Contemporary Recalcitrants is not without its faults. Conceptual work is often charged with being too opaque, and a full appreciation of the exhibition may not require an investment of capital, but it does require an investment of time. I still have a series of questions buffeting up against one another in my head: whether any work in a commercial gallery turns itself into an aesthetic product, even if it wishes to resist this charge / who, out of all us, has the privilege and the freedom to be so uncooperative / & whether these gentle, hesitant and muted offerings of a post-capitalist future are exactly the type of forms that late-capitalism not only tolerates, but willingly co-opts back into the marketplace. And, actually, should any of these questions matter anyway when the word that I reach for when describing spending time in front of Johnson’s doorstops is delight?
Mostly what I enjoy about this exhibition is the absence of being told how to think and feel, and of standing in a space where meaning is not proscribed. The show is the opposite of didactic: nothing is closed, and none of the artists appear interested in dictating the terms. Gatt avoids lengthy exposition, which encourages the generous sensation of sitting with ideas rather than digesting them. The consequence of this is that as soon as I find a discomfort, I also find a riposte.
This is all to say I don’t know how I feel about this show. I will not be offering what it seems most of us crave: a clear position on the exhibition’s successes and failures. But it is this indecision, this open-endedness that makes Contemporary Recalcitrants assured, rigorous, and necessary. How rare it is to find yourself spending days, even weeks, thinking about a work rather than mere minutes. And aren’t the rewards far greater when we turn over and contemplate this curious, restive, and yes, uncooperative, feeling rather than tossing it aside?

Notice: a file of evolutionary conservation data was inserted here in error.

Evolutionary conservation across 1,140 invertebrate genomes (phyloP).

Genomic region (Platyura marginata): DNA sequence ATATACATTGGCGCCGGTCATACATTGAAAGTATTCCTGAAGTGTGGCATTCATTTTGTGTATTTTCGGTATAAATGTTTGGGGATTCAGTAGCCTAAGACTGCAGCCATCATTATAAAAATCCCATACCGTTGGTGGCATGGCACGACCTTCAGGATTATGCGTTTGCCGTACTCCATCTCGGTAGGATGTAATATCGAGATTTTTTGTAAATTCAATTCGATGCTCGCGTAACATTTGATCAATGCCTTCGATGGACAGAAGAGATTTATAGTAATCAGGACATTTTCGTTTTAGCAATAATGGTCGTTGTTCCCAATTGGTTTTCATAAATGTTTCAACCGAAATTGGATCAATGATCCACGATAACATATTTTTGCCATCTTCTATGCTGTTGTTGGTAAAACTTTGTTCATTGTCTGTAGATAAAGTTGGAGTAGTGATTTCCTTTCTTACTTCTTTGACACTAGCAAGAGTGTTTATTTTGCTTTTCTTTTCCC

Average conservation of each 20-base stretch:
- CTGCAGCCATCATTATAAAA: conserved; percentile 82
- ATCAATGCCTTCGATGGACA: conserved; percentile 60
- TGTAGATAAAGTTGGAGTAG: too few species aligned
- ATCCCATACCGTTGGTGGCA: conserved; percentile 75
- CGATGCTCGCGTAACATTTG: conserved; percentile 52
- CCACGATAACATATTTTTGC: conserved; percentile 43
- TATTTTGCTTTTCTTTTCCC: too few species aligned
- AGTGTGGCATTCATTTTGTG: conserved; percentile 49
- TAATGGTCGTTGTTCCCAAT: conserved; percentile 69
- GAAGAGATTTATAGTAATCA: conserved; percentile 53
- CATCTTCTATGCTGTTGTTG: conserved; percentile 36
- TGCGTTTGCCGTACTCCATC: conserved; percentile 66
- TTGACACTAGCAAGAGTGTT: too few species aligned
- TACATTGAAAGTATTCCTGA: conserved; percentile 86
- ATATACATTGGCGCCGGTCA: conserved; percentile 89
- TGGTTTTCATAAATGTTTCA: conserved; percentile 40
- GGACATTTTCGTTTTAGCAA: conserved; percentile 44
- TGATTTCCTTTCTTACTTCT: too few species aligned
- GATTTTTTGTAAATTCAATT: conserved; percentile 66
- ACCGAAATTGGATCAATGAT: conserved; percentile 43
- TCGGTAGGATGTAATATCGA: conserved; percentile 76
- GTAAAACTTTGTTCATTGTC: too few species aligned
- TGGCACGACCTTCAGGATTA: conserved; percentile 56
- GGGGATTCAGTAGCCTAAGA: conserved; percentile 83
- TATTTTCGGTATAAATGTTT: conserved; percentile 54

Contemporary Recalcitrants has prompted me to think carefully about things I rarely find myself thinking about after visiting an exhibition, let alone an exhibition in a white cube gallery in Paddington. The only way I can explain it to you is to say this: I don’t feel as if I’ve spent time inside a gallery, I feel as if I’ve just read a very long novel with many twists and turns, and having arrived at the end of it, I’m trying to put into words why I found it worthwhile, whereas, really, the only thing I should be saying is perhaps you should read it yourself.